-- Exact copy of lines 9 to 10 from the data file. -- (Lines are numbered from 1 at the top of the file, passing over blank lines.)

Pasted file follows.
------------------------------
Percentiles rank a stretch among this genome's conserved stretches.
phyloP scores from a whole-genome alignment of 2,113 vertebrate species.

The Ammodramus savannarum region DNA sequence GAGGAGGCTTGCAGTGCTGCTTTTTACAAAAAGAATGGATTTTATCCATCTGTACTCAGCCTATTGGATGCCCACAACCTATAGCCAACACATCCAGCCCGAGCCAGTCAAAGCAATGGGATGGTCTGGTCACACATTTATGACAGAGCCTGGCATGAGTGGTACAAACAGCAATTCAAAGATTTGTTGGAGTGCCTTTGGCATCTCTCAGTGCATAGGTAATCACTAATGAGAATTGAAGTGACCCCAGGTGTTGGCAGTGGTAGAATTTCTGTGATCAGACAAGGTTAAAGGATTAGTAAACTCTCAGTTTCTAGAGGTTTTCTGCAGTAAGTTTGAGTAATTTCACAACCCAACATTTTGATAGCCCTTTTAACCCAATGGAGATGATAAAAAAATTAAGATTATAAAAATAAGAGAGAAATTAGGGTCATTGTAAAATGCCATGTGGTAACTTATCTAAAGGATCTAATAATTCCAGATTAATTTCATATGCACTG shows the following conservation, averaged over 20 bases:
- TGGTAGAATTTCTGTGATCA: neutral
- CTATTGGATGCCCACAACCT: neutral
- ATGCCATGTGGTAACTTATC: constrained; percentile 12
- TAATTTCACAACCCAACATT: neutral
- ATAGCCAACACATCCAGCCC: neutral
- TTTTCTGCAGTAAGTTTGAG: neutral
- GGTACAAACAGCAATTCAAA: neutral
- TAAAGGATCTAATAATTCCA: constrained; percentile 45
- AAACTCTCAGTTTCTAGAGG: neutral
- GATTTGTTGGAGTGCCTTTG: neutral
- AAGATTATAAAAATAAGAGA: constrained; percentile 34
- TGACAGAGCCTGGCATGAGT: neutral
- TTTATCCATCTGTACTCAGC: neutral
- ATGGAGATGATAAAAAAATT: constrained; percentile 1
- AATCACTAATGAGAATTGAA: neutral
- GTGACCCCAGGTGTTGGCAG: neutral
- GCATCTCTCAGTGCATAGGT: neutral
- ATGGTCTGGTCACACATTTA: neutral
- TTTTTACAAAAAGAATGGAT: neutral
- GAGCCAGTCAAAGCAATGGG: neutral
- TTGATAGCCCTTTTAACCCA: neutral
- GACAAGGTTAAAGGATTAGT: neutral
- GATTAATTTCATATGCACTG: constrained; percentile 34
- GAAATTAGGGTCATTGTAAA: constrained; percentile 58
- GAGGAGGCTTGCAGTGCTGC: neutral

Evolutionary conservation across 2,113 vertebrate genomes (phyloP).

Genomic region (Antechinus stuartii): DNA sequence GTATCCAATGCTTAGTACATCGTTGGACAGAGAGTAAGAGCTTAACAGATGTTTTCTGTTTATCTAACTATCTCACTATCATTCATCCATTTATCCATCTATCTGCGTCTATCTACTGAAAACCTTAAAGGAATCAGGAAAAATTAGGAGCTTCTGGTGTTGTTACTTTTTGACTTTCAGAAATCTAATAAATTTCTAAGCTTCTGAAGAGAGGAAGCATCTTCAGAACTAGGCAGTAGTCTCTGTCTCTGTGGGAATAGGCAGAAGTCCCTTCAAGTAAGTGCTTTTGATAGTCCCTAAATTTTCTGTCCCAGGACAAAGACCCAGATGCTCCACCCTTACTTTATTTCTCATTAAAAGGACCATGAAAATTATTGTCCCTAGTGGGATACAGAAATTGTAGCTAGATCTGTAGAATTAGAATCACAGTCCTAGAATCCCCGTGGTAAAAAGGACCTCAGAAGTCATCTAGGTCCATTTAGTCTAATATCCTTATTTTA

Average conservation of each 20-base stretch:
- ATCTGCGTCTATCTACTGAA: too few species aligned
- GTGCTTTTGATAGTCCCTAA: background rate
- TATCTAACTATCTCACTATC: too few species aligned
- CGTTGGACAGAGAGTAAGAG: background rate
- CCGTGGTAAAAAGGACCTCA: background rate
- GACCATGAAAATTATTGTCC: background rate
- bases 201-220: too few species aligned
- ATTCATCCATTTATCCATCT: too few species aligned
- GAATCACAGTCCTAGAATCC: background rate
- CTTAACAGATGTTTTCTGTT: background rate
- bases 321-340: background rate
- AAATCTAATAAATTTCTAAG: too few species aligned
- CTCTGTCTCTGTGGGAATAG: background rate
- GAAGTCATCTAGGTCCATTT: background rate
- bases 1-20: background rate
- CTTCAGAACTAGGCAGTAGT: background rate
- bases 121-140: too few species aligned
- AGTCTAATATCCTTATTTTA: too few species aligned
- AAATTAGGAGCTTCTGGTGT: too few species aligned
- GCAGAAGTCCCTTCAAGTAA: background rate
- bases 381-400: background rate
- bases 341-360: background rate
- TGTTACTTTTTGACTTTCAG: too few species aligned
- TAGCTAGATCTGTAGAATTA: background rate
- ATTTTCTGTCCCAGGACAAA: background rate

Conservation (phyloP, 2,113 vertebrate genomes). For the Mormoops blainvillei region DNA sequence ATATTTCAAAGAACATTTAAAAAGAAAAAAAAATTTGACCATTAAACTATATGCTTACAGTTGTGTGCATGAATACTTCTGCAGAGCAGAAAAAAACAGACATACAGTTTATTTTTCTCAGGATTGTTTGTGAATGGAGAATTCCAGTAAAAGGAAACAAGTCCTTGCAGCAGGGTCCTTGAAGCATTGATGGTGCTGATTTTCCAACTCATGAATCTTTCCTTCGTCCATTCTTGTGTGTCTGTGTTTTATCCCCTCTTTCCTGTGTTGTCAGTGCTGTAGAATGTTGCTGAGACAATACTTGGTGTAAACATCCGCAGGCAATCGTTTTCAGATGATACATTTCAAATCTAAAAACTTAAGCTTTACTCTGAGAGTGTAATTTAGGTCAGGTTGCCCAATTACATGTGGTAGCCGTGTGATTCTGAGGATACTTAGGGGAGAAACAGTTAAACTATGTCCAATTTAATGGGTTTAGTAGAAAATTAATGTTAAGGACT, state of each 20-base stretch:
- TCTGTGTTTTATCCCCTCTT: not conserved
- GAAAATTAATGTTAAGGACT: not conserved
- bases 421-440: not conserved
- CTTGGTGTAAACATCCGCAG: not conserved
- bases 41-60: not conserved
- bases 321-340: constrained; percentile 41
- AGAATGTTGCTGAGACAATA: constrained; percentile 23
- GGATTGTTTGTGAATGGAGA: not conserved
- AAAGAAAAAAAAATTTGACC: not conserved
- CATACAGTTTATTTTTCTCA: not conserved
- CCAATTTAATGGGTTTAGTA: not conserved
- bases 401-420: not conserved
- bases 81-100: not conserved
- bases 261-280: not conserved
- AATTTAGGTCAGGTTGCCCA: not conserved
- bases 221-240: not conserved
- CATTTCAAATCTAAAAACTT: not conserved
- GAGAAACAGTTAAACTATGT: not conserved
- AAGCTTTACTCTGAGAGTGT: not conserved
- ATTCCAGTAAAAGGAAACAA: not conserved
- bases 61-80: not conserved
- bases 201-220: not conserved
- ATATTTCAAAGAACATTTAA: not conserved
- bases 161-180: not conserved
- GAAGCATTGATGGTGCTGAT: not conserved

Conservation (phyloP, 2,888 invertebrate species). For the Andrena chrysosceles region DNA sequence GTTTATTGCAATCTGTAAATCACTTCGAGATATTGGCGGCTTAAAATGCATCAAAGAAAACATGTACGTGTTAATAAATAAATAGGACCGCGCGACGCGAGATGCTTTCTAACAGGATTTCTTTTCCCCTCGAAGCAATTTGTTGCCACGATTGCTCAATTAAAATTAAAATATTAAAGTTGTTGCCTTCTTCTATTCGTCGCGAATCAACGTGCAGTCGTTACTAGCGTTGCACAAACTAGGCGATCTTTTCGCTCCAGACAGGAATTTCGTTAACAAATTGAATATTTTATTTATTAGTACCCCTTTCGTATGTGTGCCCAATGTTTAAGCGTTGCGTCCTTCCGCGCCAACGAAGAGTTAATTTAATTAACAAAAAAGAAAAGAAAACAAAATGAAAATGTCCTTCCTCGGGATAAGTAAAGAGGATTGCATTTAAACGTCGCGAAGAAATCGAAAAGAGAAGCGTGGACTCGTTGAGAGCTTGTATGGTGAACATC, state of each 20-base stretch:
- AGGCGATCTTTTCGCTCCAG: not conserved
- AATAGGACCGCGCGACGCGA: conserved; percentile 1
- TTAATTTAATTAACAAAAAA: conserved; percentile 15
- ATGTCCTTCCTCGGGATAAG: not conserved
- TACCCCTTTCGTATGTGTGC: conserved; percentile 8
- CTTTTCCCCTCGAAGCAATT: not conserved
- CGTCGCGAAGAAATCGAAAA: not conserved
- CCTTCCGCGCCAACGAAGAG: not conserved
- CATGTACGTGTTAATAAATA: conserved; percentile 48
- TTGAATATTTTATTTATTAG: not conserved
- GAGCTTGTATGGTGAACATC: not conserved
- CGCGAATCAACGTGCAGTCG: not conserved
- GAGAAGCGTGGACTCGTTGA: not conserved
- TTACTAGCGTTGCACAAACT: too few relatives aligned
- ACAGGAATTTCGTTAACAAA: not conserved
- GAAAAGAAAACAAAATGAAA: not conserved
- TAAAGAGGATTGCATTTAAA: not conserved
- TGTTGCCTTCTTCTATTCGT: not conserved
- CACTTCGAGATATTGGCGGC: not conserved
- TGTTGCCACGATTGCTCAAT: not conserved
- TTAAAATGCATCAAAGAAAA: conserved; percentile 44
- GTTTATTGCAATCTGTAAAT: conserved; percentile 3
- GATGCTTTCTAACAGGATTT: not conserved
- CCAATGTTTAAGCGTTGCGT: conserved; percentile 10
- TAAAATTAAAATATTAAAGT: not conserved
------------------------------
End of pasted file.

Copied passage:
- TTTTCTGCAGTAAGTTTGAG: neutral
- GGTACAAACAGCAATTCAAA: neutral